india refutes pak's spin on just-concluded indus waters talks
Sunday, September 02, 2018
Indus Water Treaty Kashmir
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In May, PM Modi inaugurated the 330MW Kishanganga hydroelectric project in Kashmir
India and Pakistan agreed to undertake mandated tours of each other's hydropower projects on the Indus. However, the Pakistani press reported the agreement as referring to the inspection of only India's projects. In fact, Pakistani sources told PTI India rejected Pakistan's objections on its hydro-power projects on the Chenab
NEW DELHI: The ministry of external affairs (MEA) said on Friday that India and Pakistan agreed to undertake mandated tours of each other's hydro-power projects on the Indus, even as the Pakistani press reported the agreement as referring to the inspection of only India's projects.
The MEA's statement comes a day after the conclusion of the two-day talks held between Pakistani and Indian commissioners for Indus waters and projects on the Indus basin. Both countries are signatories of the Indus Waters Treaty.
"Technical discussions were held on implementation of various hydroelectric projects including Pakal Dul (1000 MW) and Lower Kalnai (48 MW) in Jammu & Kashmir. Both the countries agreed to undertake the Treaty mandated tours of both the Indus Commissioners in Indus basin on both sides," said the MEA.
However, Pakistan's water resources officials, per the Pakistani press, appear to have focused only his own country's inspection of Indian projects which he referred to as "a major breakthrough".
"The major breakthrough of the two-day talks held in Lahore is that India has agreed to get the projects' sites visited by our experts. Therefore, our team comprising experts will visit the sites in India by the end of next month," said Pakistan's water resource secretary Shamail Ahmad Khawaja to Dawn.
And while India said no such thing, Pakistan's commissioner for Indus waters appeared to think Islamabad has "succeeded in convincing India to address our issues."
In fact, Pakistani sources told India's news agency PTI that India rejected Pakistan's objections on its two hydro-power projects on the Chenab river, the 1,000MW Pakal Dul dam and 48MW Lower Kalnal hydro-power projects
"India has hinted at continuation of work on both the hydro-power projects," he said. "Pakistan may approach the international forums defined in the Indus Waters Treaty over New Delhi's refusal to accept the requests as narrated in the detailed objections," the Pakistani official told PTI.
In fact, Pakistani sources told India's news agency PTI on Thursday that India rejected Pakistan's objections on its two hydro-power projects on the Chenab river,the 1,000MW Pakal Dul dam and 48MW Lower Kalnal hydro-power projects.
"India has hinted at continuation of work on both the hydropower projects," he said. "Pakistan may approach the international forums defined in the Indus Waters Treaty over New Delhi's refusal to accept the requests as narrated in the detailed objections," the Pakistani official told PTI.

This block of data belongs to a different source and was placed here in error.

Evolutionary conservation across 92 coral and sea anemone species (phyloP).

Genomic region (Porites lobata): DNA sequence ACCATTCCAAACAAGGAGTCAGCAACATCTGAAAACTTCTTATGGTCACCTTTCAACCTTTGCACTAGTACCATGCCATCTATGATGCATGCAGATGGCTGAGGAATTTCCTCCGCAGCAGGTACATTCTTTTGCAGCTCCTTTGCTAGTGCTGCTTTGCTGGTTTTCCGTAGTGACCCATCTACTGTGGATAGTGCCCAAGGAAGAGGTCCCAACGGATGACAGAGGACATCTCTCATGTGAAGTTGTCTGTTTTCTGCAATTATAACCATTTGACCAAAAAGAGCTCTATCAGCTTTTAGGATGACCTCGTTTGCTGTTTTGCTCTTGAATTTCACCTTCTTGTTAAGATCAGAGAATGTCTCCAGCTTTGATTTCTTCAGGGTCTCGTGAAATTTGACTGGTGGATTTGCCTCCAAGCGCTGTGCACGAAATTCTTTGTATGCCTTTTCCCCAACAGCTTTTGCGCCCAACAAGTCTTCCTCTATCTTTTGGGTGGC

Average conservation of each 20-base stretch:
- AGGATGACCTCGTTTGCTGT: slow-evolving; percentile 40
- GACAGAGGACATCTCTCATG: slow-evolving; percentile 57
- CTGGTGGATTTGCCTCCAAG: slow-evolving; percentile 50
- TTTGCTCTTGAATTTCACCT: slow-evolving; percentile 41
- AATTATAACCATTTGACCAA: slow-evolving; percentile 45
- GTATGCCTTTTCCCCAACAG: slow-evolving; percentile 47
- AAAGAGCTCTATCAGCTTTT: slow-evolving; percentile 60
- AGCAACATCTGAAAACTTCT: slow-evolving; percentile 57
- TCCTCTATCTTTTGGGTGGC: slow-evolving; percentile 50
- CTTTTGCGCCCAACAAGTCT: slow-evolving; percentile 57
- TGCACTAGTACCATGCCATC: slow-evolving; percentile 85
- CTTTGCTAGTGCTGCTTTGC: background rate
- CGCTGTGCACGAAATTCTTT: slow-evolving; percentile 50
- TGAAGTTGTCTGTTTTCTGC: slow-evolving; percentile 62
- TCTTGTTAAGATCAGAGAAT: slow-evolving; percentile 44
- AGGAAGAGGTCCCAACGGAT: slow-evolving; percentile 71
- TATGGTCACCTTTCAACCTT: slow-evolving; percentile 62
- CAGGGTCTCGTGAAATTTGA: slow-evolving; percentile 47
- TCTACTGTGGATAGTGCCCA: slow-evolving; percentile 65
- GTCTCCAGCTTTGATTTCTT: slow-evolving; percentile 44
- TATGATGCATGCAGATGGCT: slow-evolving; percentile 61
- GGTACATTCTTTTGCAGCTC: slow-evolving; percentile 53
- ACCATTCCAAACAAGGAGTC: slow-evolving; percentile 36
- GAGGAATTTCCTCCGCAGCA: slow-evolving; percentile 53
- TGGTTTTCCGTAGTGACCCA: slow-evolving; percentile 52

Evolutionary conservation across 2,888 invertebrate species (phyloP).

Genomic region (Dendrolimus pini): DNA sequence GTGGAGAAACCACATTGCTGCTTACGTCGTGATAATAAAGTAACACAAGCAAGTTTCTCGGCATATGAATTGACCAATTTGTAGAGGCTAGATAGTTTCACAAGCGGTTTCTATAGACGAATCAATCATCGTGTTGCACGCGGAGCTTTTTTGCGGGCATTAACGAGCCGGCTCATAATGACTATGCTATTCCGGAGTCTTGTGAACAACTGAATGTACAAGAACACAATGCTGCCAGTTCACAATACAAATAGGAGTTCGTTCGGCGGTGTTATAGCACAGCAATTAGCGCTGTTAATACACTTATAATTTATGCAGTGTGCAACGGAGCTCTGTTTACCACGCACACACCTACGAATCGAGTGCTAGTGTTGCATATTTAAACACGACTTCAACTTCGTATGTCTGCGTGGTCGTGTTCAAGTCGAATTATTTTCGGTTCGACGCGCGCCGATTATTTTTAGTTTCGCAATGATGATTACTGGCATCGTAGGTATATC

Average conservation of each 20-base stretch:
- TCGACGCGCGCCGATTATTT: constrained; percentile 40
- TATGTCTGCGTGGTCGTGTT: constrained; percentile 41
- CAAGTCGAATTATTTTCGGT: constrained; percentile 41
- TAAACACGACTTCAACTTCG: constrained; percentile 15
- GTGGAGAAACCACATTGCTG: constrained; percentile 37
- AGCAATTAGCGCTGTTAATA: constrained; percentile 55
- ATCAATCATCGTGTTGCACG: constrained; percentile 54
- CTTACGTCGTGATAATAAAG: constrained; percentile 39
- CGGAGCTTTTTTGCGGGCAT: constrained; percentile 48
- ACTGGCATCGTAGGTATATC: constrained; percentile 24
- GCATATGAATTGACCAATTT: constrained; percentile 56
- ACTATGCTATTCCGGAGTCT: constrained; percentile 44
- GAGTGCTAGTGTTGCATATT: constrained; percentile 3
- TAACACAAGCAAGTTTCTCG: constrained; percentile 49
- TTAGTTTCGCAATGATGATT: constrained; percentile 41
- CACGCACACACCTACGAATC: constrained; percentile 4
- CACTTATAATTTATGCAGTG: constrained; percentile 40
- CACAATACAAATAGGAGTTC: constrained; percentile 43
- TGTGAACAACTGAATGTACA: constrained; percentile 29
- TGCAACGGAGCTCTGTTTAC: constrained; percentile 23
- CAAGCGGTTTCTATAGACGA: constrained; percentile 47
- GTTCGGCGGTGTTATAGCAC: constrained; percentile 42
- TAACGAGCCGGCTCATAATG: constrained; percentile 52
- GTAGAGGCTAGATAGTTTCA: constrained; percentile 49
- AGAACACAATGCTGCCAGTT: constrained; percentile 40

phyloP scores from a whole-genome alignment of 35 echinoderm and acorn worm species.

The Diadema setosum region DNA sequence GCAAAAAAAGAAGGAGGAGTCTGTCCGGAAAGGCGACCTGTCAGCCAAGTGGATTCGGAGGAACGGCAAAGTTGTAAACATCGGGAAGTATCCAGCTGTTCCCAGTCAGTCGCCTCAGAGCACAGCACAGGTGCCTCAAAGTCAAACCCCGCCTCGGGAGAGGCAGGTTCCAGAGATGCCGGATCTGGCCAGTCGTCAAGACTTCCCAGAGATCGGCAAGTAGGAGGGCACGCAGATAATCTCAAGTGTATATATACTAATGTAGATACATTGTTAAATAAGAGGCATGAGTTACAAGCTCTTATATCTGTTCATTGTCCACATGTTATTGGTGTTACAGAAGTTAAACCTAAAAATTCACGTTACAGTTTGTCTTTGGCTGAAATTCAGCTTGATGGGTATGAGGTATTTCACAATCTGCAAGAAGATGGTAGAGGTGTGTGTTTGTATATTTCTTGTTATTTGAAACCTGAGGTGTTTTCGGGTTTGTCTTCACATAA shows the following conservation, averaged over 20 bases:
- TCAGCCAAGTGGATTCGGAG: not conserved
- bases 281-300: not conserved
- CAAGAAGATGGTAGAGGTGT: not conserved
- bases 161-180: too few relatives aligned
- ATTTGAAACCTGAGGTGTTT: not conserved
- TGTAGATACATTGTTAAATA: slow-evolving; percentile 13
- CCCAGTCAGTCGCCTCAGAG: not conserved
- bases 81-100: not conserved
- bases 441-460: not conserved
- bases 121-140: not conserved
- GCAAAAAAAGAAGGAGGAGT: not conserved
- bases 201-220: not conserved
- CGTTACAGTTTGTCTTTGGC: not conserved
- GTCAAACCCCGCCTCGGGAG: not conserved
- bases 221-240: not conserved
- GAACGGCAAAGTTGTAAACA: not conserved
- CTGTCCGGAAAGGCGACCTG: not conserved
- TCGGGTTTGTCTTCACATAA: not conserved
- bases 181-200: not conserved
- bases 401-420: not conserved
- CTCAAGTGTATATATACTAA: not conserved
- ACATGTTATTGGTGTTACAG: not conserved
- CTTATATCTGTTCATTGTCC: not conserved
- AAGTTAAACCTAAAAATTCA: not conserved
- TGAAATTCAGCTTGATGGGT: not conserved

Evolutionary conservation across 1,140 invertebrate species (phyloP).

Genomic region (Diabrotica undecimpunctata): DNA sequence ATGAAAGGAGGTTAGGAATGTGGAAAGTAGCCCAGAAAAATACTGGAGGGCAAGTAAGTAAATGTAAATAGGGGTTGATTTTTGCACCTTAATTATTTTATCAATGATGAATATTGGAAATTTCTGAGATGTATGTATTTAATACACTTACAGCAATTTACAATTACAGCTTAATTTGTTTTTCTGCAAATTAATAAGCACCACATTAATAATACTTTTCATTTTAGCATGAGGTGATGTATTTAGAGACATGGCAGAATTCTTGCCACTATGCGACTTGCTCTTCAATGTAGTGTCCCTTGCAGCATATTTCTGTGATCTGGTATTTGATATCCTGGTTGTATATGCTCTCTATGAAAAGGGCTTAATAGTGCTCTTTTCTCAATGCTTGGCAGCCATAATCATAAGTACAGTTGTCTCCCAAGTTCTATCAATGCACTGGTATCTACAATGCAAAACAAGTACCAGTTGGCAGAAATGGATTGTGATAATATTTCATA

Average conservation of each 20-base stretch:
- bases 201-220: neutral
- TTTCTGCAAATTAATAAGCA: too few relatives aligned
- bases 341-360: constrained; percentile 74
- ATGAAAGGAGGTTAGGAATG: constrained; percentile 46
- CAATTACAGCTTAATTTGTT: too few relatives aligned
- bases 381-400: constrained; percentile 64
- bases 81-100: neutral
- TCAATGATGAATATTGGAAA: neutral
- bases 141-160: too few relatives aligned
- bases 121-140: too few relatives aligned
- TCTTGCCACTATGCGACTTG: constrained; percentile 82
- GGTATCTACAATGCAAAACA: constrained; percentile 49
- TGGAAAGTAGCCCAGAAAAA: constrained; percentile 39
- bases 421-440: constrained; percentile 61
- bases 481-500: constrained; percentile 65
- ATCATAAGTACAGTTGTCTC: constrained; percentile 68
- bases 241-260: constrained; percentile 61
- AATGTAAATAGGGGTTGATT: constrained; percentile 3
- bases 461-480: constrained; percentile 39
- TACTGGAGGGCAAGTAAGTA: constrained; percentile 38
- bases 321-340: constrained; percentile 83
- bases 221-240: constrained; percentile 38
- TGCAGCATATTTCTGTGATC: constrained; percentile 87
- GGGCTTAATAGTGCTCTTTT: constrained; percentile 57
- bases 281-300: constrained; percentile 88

Pakistan's official spin to its media was different.
"During the visit, our experts will minutely examine the sites, construction in the light of the provisions of Indus Water Treaty (IWT) and the objections raised by Pakistan to the aforementioned projects being executed by India over the Chenab River," aid Pakistan's water secretary.
However, the Pakistani side had no choice but to say that both countries mutually decided they would separately prepare technical memorandums based on their points of view and possible solutions on the difference on the 1,000MW Pakal Dul and 48MW Lower Kalnal.
The 115th meeting of the India-Pakistan Permanent Indus Commission was held in Lahore, Pakistan from August 29-30, 2018. The Indian delegation was led by PK Saxena, the Indian Commissioner for Indus Waters.
The talks were the first official engagement between India and Pakistan since Khan became prime minister on August 18.
The last meeting of the Pakistan-India Permanent Indus Commission was held in New Delhi in March during which both the sides had shared details of the water flow and the quantum of water being used under the 1960 Indus Waters Treaty.
In May, the World Bank said it could not reach an agreement with Pakistan to address its concerns regarding the Indus Waters Treaty with India after two-days of talks in Washington. This was days after India inaugurated the Kishanganga hydroelectric project in Jammu and Kashmir.
A high-powered Pakistani delegation led by its attorney general Ashtar Ausaf Ali met with World Bank chief executive Kristalina Georgieva and other senior officials at the time.
During the meetings, held at Pakistan's request to discuss issues regarding the Indus Waters Treaty and opportunities within the treaty to seek an amicable resolution, "several procedural options" for resolving the disagreement over the interpretation of the treaty's provisions were discussed, the Bank said.
"While an agreement on the way forward was not reached at the conclusion of the meetings, the World Bank will continue to work with both countries to resolve the issues in an amicable manner and in line with the treaty provisions," the Bank said in a statement at the end of the talks.
"The delegation of the Government of Pakistan also shared with the Bank their concerns about the recent inauguration of the Kishanganga hydroelectric plant," the statement said.
In May, Prime Minister Narendra Modi inaugurated the 330 MW Kishanganga hydroelectric project in Jammu and Kashmir. Pakistan had protested the inauguration claiming that the project on a river flowing into Pakistan will disrupt water supplies.